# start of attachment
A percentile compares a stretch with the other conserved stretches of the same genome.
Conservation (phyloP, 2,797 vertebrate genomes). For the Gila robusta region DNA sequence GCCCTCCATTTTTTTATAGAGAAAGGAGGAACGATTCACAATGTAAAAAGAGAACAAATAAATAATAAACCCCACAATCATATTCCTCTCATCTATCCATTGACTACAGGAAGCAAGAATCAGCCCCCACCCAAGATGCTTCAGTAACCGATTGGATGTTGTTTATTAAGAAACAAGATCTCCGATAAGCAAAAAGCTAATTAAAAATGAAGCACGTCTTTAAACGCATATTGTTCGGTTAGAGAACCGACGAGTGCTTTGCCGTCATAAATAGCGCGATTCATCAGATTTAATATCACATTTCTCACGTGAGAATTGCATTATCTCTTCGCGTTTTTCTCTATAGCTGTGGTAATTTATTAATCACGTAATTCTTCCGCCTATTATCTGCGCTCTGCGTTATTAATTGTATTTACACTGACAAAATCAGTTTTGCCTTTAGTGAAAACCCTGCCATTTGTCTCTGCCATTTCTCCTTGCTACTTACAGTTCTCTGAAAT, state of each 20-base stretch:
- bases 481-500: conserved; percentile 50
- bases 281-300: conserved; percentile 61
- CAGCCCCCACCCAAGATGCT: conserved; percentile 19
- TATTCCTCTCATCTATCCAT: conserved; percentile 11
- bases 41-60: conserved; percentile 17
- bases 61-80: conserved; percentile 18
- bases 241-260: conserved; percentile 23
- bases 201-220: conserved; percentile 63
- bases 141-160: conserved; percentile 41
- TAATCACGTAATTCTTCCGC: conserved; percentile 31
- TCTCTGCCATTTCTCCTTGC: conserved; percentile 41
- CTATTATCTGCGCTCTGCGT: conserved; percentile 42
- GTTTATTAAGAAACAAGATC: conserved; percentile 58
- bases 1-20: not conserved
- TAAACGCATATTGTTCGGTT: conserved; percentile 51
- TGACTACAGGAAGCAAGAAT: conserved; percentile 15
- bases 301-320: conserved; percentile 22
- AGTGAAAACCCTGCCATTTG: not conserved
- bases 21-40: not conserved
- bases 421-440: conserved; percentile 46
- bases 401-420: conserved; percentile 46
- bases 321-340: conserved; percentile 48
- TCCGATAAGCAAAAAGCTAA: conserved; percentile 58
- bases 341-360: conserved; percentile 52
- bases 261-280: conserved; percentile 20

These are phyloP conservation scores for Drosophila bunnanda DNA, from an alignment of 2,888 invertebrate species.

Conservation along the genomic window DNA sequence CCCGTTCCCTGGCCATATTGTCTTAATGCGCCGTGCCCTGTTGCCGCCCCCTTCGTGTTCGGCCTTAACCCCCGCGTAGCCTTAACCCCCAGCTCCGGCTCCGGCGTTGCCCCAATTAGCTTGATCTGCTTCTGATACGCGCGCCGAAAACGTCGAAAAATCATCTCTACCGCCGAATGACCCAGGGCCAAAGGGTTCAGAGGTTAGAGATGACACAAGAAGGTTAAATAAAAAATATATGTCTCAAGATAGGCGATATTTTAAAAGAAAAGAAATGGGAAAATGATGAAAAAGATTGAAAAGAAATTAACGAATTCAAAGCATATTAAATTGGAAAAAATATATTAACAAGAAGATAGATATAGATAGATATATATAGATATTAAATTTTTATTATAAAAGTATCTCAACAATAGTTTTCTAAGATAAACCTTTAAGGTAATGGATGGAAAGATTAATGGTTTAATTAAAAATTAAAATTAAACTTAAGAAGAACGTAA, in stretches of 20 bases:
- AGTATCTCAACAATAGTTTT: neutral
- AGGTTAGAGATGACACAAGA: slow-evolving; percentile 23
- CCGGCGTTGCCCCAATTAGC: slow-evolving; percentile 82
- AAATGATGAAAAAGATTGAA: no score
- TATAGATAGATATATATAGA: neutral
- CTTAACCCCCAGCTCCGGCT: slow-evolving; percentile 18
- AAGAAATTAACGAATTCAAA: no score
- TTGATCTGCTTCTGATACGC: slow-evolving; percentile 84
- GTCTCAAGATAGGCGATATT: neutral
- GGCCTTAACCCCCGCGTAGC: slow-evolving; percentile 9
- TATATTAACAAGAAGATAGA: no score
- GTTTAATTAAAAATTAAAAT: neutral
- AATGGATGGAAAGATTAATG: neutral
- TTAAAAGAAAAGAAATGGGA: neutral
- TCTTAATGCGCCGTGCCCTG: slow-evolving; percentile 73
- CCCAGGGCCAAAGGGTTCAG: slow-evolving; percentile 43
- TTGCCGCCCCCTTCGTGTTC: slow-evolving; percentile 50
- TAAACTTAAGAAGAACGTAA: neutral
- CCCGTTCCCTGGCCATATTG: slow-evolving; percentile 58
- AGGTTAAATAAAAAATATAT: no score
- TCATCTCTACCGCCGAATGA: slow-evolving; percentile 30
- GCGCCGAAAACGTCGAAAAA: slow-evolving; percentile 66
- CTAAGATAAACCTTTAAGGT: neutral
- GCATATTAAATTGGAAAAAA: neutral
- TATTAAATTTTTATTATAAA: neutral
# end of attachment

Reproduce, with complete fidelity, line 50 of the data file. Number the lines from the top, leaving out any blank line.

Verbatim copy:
- TCATCTCTACCGCCGAATGA: slow-evolving; percentile 30